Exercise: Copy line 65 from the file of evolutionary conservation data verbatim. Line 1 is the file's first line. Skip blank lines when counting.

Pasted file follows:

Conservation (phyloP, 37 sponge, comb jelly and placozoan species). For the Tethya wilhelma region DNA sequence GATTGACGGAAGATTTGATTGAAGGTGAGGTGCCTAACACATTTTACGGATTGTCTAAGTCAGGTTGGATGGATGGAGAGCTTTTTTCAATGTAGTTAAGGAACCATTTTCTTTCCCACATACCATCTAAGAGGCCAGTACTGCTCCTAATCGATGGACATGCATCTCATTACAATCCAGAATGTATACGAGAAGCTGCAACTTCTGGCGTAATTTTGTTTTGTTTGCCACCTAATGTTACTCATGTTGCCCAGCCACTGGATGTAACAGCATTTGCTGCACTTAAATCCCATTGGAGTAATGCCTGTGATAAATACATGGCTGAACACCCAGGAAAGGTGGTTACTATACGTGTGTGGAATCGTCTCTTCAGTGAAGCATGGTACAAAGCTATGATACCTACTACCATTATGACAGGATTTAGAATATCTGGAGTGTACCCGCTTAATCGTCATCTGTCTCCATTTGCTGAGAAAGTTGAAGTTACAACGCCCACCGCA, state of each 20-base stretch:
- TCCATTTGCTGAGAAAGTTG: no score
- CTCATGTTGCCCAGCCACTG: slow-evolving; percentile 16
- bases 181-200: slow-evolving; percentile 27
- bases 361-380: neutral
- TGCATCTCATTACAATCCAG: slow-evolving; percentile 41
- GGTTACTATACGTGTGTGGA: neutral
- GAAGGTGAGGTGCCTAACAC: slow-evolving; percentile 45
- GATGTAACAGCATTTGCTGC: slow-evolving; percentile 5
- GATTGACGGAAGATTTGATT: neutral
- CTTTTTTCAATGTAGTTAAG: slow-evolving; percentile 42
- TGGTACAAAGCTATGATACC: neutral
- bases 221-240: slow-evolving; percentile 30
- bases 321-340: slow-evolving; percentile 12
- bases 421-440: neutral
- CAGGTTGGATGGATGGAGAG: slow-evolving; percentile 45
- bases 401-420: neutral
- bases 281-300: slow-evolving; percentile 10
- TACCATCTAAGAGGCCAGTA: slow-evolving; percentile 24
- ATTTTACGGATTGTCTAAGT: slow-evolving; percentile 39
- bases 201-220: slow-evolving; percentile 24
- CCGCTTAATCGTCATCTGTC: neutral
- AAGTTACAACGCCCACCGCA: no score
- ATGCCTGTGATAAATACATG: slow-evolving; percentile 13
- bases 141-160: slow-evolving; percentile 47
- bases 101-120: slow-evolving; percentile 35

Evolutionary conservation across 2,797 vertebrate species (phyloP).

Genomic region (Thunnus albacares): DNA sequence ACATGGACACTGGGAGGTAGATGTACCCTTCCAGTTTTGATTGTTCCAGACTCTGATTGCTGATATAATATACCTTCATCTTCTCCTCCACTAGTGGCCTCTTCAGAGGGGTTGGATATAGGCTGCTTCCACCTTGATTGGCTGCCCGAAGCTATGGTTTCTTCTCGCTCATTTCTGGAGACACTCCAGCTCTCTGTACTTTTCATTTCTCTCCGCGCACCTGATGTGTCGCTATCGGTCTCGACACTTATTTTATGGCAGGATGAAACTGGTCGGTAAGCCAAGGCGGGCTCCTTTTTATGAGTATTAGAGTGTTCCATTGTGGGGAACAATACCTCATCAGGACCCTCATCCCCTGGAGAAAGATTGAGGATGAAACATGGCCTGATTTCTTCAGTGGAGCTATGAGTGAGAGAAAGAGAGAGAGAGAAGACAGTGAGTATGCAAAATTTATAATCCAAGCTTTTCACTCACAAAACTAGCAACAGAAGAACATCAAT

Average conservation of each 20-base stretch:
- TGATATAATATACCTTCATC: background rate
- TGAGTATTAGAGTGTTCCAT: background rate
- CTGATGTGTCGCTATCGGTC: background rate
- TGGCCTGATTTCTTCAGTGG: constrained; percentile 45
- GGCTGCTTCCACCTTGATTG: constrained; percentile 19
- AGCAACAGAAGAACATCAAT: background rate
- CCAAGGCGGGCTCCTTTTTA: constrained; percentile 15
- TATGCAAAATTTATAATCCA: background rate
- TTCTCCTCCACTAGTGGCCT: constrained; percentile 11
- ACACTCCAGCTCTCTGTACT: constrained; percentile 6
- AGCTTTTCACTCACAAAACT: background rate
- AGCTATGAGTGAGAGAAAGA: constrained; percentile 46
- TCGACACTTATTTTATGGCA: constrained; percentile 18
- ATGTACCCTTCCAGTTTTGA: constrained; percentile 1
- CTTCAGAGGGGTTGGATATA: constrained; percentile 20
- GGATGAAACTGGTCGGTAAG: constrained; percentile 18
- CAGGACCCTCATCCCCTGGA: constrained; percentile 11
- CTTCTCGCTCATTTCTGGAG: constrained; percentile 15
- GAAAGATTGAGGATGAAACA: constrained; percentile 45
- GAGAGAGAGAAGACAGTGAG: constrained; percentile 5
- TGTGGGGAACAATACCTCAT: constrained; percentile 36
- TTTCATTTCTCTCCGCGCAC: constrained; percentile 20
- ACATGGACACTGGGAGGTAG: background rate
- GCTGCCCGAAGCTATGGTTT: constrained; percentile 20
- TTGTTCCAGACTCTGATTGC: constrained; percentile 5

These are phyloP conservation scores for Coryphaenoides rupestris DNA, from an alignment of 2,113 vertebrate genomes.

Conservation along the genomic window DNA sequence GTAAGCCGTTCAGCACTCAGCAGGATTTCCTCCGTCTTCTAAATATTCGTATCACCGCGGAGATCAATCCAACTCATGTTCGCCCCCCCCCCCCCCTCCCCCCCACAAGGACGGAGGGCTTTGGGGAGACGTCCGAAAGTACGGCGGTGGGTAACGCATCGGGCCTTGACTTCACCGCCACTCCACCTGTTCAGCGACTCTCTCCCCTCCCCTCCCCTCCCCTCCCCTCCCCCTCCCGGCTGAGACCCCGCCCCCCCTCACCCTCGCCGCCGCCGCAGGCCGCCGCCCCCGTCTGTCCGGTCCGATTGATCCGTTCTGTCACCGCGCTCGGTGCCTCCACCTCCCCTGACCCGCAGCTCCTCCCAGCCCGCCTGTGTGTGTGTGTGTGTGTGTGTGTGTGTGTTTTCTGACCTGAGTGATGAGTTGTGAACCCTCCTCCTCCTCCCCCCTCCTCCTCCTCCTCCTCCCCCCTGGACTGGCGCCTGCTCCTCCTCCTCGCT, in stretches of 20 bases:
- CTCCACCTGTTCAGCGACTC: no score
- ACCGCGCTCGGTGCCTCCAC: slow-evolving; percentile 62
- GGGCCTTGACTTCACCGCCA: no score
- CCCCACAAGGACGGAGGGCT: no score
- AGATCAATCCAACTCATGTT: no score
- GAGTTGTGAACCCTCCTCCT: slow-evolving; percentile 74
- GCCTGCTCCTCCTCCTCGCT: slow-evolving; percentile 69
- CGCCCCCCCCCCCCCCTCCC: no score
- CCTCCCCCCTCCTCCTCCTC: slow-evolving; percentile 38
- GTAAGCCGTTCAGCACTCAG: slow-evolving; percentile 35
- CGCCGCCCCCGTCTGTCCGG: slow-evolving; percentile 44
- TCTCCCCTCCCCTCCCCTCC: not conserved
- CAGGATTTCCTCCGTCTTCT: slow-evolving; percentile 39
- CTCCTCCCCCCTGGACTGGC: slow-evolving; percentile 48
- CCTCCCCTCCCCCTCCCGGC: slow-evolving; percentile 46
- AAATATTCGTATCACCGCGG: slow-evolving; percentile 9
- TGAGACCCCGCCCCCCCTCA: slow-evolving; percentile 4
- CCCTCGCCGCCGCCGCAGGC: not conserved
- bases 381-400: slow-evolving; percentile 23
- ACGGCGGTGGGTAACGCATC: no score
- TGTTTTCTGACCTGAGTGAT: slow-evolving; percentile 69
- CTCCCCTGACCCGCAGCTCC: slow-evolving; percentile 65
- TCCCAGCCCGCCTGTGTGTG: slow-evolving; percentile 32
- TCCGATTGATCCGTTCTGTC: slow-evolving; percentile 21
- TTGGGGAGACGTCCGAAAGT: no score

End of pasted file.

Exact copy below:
- CCTCCCCCCTCCTCCTCCTC: slow-evolving; percentile 38